Nancy Willard

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Nancy Willard (June 26, 1936 – February 19, 2017)[1] was an American writer: novelist, poet, author and occasional illustrator of children's books. She won the 1982 Newbery Medal for A Visit to William Blake's Inn.[2]


Willard was born in Ann Arbor, Michigan, where she later received the B.A. and Ph.D. from the University of Michigan and won five Hopwood Awards for creative writing. She also studied at Stanford University, where she received her M.A.[3]

Her first novel,[clarification needed] Things Invisible to See (1985), is set in her home town of Ann Arbor in the 1940s. Two brothers become involved with a paralyzed young woman, and it "ends with a baseball game that anticipates the film Field of Dreams in its player lineup of baseball luminaries. Susan Fromberg Schaeffer said the novel 'has the quality of a fairy tale ... a paradigm of life as a Manichean conflict between good and evil'."[4]

Willard moved to Poughkeepsie, New York in 1964 and married Eric Lindbloom. In 1965 she became first a professor at Vassar College and later a lecturer, giving up her tenure to focus on writing. She retired from Vassar in 2013.[5]

Anatole trilogy[edit]

All three volumes of Anatole stories were published by Harcourt Brace Jovanovich with illustrations by David McPhail. A collected reissue will be published by New York Review Books’ YA imprint NYRB Kids in November 2018.[6]

A Visit to William Blake's Inn[edit]

A Visit to William Blake's Inn, illustrated by Alice and Martin Provensen, was published by Harcourt Brace in 1981. The text is a collection of poems with prose introduction and epilogue, all by Willard.[a] It features a child's overnight stay at "William Blake's Inn", inhabited by Blake and several wonderful creatures.

Willard won the Newbery Medal for the work and the Provensens were one runner-up for the Caldecott Medal. The two annual awards by professional children's librarians recognize the year's "most distinguished contribution to American children's literature" and "most distinguished American picture book for children".[2][7]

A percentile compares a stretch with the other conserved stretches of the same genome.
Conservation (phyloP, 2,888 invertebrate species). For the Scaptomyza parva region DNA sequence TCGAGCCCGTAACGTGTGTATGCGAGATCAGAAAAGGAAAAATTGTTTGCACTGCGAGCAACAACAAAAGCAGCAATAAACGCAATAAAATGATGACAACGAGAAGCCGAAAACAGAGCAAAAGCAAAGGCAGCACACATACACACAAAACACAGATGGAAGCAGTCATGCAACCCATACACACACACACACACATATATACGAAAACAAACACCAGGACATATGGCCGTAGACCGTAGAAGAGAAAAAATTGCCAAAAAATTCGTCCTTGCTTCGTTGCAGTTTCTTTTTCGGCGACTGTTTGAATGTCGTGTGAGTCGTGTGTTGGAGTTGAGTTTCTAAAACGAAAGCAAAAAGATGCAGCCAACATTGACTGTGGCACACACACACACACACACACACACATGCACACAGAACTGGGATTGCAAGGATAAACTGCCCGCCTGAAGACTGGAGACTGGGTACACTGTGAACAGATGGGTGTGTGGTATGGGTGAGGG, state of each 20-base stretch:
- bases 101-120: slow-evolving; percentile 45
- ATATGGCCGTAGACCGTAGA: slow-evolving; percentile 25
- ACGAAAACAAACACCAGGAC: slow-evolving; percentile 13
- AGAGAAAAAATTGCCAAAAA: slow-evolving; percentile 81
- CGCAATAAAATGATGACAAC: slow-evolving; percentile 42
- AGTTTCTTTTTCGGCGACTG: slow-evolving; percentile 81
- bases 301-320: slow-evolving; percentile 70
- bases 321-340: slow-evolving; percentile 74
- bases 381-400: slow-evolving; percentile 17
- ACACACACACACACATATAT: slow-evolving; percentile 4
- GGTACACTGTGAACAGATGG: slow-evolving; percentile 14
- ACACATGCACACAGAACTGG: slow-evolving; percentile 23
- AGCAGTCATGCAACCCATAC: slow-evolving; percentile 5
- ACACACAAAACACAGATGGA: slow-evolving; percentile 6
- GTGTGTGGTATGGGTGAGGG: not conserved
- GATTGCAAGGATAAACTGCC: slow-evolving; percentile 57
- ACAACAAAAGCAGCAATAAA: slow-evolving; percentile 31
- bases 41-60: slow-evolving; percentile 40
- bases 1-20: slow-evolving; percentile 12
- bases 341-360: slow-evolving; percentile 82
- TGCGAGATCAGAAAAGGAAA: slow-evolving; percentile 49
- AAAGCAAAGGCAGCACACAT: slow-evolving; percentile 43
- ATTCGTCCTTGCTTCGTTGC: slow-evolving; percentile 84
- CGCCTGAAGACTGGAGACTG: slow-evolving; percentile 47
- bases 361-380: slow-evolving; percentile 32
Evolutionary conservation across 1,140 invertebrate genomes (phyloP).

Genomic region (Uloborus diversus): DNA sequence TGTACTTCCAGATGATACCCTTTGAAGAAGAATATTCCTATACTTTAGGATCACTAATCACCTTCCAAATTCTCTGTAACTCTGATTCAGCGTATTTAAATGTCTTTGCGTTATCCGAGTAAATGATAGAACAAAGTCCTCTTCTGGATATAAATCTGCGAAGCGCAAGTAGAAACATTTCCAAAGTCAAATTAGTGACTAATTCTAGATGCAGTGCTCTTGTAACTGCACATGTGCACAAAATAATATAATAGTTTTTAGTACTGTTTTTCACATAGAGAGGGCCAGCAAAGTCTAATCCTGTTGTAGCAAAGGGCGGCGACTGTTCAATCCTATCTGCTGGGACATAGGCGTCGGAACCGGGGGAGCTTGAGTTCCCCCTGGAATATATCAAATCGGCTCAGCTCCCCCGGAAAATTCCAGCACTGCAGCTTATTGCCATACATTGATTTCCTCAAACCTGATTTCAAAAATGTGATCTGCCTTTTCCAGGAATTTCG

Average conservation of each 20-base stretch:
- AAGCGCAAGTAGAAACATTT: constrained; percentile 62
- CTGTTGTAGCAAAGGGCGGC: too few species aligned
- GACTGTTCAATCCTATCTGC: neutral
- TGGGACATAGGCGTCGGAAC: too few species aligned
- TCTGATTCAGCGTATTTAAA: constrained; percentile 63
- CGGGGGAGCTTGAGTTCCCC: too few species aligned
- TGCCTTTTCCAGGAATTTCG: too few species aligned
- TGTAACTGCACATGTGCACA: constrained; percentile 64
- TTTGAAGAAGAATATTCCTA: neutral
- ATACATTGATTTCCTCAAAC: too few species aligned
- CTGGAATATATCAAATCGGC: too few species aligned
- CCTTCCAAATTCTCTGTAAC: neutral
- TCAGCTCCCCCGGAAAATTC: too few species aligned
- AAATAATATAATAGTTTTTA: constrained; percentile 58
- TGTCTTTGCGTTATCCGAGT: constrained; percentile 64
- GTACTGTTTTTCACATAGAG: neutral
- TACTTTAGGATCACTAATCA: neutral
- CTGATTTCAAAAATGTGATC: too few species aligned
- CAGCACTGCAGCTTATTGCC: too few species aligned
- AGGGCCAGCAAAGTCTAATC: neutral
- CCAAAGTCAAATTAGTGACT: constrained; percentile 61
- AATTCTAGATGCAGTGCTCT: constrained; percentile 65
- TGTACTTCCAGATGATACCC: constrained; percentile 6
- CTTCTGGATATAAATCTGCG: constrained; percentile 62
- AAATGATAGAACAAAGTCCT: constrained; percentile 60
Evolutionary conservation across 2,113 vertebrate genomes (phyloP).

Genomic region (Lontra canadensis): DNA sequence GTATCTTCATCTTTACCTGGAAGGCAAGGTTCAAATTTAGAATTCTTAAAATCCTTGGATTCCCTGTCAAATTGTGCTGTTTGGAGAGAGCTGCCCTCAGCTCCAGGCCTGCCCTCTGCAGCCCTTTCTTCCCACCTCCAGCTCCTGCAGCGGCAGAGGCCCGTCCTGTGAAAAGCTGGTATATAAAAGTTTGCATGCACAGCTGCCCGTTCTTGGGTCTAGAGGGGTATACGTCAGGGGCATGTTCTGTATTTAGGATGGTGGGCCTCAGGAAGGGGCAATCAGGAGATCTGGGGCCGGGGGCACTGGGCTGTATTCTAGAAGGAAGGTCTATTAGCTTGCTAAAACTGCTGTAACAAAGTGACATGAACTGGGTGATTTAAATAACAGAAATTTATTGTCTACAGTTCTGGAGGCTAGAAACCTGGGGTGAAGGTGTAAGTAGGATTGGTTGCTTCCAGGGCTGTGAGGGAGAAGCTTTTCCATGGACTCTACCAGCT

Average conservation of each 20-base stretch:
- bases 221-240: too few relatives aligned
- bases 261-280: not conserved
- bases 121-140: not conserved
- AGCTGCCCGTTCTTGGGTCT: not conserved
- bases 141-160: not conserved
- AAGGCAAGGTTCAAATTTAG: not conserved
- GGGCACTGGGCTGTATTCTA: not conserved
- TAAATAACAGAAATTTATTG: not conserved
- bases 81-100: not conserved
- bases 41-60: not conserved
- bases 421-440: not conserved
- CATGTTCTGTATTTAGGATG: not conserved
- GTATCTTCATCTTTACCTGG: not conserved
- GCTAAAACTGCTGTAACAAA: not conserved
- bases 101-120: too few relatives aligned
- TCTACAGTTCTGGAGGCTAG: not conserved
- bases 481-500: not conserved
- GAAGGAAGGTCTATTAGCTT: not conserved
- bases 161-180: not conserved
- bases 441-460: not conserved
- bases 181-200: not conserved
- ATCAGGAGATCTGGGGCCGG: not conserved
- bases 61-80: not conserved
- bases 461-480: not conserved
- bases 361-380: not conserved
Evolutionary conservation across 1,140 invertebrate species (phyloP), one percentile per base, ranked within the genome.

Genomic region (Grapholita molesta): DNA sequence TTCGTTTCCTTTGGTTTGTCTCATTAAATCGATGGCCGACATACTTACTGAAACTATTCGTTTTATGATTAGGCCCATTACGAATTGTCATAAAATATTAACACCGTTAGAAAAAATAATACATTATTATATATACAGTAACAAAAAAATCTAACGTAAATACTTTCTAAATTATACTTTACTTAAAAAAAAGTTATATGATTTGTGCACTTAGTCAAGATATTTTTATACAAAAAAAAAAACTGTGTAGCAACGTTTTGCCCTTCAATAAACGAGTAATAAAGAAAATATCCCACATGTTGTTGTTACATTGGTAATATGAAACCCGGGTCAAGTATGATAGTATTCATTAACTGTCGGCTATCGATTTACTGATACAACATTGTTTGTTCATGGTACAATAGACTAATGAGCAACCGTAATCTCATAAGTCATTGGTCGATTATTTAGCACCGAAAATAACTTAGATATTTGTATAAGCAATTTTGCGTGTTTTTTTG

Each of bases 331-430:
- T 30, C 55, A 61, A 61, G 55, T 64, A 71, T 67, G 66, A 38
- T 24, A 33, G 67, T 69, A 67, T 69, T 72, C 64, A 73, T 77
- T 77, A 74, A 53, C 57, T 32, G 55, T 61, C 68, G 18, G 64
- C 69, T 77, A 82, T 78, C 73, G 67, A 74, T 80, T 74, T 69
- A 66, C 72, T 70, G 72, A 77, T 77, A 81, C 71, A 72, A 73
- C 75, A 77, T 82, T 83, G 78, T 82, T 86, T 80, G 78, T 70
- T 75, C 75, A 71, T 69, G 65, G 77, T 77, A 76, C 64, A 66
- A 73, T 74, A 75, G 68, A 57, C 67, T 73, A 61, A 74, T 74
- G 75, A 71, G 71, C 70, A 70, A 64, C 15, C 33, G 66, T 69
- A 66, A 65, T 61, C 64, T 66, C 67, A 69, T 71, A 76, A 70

The first two books of the Anatole trilogy were named to the Lewis Carroll Shelf Award list in 1977 and 1979. The University of Wisconsin–Madison School of Education from 1958 to 1979 annually named several "all time" books that belong on the same shelf as Carroll's Alice in Wonderland.

Selected works[edit]


  1. ^ a b All fifteen poems in A Visit to William Blake's Inn were written by Willard for the book. One of them, "Two Sunflowers Move into the Yellow Room", has been attributed to Blake many times and analysed as his work occasionally, especially since 2001 when the error has proliferated online.[13]


  1. ^ "Nancy Willard: 1936–2017". The Poughkeepsie Journal. February 22–24, 2017. Retrieved 2017-03-20.
  2. ^ a b c "Newbery Medal and Honor Books, 1922–Present". Association for Library Service to Children (ALSC). American Library Association (ALA).
      "The John Newbery Medal". ALSC. ALA. Retrieved 2013-06-20.
  3. ^ a b "Nancy Willard is Zale-Kimmering 3rd Writer-In-Resident". Tulane University. 1988. Retrieved 2012-01-09.
  4. ^ Clarence A. Andrews (1992). Michigan in Literature. Wayne State University Press. ISBN 0-8143-2368-5. Page 219.
  5. ^ 149th Vassar College Commencement. May 26, 2013. "Live Show {Procaster} Sun May 26 2013 09:40:34 AM"[permanent dead link].
  6. ^ "NYRB: The Adventures of Anatole". NYRB. Retrieved 2018-08-27.
  7. ^ a b "Caldecott Medal & Honor Books, 1938–Present". ALSC. ALA.
      "The Randolph Caldecott Medal". ALSC. ALA. Retrieved 2013-06-20.
  8. ^ "Bold Type: O. Henry Award Winners 1919–1999". Random House ( Retrieved 2012-01-09.
  9. ^ "NEA Literature Fellowships: 40 Years of Supporting American Writers" (PDF). National Endowment for the Arts. March 2006. Archived from the original (PDF) on 2009-06-12. Retrieved 2012-01-09.
  10. ^ a b c d "Books & Broadsides: Out-of-print books". Brighton Press: Fine Press, Limited Editions, Artists' Books. Retrieved 2013-06-20.
  11. ^ "Diana in Sight". Brighton Press. Retrieved 2013-06-20.
  12. ^ "Waves". Brighton Press. Retrieved 2013-06-20.
  13. ^ Sean Coughlan (June 19, 2013). "School librarian finds fake Blake poem". BBC Online. Retrieved 2013-06-20.

External links[edit]